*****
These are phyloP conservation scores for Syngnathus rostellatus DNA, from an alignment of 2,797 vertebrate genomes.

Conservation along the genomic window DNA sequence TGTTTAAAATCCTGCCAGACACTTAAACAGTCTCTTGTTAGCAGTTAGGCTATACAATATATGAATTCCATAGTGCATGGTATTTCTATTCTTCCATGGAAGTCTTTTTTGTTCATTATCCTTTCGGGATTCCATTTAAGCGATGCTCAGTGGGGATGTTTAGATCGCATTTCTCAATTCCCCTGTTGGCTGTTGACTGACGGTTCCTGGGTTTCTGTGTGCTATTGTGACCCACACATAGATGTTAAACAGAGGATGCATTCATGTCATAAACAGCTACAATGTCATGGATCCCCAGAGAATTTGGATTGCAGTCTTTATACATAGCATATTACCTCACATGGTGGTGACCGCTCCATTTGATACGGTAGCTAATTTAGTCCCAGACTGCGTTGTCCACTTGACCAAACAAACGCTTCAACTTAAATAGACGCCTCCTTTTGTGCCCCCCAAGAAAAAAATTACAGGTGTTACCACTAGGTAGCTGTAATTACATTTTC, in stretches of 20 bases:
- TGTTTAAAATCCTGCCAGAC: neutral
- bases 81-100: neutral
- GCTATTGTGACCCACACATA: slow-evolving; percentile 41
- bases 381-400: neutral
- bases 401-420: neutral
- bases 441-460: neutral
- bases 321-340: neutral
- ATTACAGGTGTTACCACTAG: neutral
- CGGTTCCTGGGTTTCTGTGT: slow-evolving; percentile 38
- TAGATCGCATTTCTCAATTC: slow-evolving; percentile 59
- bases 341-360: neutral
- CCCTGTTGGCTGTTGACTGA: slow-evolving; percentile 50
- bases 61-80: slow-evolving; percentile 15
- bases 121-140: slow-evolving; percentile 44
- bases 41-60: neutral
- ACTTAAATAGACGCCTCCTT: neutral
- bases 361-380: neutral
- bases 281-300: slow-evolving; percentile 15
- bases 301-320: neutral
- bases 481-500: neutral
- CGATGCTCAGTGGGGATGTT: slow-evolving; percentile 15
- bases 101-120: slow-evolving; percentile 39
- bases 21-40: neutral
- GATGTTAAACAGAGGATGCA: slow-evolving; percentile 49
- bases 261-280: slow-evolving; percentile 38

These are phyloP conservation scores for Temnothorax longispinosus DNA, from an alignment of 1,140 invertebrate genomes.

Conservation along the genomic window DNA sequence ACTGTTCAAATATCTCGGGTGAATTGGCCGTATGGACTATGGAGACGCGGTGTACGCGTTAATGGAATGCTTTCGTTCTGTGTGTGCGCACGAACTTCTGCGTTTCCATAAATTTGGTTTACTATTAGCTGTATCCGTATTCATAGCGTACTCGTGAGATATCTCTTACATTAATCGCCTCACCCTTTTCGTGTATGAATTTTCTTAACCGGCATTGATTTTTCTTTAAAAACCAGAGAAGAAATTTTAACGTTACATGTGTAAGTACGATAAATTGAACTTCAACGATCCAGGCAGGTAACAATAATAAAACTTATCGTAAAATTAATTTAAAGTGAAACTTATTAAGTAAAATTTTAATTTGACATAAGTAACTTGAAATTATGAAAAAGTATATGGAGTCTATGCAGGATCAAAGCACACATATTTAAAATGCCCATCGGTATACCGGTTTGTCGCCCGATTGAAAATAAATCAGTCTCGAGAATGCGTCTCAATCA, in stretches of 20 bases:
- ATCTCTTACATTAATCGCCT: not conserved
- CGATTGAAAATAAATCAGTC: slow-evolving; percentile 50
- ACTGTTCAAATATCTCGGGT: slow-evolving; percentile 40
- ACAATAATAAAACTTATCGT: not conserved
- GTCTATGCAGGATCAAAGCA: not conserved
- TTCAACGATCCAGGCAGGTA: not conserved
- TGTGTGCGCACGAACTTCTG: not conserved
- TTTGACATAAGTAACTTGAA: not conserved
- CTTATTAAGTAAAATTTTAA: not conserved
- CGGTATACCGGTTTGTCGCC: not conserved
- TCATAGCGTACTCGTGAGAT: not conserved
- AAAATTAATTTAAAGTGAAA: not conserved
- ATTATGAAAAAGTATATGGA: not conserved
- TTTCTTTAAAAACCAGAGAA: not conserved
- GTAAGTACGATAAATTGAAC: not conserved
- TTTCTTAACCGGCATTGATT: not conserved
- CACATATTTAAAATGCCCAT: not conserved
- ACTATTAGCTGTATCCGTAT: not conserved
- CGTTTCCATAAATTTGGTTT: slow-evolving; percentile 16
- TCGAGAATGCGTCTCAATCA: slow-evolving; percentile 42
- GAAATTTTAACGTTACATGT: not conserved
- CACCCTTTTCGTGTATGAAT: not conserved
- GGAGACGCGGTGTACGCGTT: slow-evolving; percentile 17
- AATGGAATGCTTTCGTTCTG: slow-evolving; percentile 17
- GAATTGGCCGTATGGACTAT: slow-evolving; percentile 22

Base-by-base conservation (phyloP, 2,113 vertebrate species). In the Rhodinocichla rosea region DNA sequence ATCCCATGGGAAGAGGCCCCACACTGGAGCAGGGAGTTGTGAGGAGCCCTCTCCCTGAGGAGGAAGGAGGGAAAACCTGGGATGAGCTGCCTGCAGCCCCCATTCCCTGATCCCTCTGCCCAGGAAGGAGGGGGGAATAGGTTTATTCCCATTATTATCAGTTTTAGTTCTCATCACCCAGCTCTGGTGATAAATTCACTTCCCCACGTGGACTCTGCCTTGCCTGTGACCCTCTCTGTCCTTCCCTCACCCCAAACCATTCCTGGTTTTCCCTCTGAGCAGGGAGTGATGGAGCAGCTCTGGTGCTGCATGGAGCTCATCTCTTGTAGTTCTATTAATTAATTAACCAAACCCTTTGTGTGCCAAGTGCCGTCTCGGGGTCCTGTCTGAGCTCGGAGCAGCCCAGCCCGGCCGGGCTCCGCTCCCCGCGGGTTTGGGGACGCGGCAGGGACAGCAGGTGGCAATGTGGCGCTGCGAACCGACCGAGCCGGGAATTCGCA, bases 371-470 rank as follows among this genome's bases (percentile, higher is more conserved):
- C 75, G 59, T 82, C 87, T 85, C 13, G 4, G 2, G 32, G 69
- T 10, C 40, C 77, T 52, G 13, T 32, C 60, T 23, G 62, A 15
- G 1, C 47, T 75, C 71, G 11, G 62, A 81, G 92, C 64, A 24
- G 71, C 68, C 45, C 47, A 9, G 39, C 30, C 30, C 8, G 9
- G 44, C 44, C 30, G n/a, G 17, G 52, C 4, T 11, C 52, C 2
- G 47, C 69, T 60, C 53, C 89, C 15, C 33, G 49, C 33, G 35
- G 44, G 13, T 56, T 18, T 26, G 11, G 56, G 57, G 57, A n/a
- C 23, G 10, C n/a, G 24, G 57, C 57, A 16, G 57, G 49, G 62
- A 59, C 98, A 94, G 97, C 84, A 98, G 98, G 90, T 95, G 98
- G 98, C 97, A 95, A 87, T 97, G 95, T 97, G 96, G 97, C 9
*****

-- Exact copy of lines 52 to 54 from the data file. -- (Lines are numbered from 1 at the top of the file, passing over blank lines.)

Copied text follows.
- GGAGACGCGGTGTACGCGTT: slow-evolving; percentile 17
- AATGGAATGCTTTCGTTCTG: slow-evolving; percentile 17
- GAATTGGCCGTATGGACTAT: slow-evolving; percentile 22